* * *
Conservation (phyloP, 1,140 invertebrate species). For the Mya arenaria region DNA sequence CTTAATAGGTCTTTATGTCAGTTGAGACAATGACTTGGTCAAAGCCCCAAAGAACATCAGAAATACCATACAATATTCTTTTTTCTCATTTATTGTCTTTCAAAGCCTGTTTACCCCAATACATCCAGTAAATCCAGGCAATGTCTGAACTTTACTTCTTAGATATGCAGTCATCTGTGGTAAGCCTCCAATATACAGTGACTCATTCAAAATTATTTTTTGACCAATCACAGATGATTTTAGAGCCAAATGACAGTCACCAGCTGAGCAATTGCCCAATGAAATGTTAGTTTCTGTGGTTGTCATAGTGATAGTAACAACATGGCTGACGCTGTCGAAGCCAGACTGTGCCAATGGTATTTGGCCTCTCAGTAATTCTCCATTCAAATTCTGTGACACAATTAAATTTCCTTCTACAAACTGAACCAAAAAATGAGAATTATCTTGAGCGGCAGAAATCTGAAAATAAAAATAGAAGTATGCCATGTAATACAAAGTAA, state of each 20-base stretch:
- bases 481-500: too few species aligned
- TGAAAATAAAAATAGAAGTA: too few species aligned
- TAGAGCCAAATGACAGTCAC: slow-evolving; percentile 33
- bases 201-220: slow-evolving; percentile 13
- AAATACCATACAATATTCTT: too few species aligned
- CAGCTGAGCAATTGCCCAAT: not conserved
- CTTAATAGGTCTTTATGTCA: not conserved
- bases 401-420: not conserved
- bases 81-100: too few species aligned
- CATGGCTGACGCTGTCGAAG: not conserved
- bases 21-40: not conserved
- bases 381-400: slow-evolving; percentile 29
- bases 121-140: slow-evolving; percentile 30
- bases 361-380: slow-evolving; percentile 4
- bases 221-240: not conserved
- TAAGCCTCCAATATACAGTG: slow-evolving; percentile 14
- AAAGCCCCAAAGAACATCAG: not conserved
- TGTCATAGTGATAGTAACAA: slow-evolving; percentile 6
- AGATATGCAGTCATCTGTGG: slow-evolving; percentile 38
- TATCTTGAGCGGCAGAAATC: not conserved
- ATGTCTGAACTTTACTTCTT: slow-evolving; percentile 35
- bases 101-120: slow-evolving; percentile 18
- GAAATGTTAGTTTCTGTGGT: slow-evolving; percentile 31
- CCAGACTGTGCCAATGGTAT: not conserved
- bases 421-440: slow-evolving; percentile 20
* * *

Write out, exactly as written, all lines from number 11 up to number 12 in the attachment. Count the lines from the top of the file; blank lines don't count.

- CATGGCTGACGCTGTCGAAG: not conserved
- bases 21-40: not conserved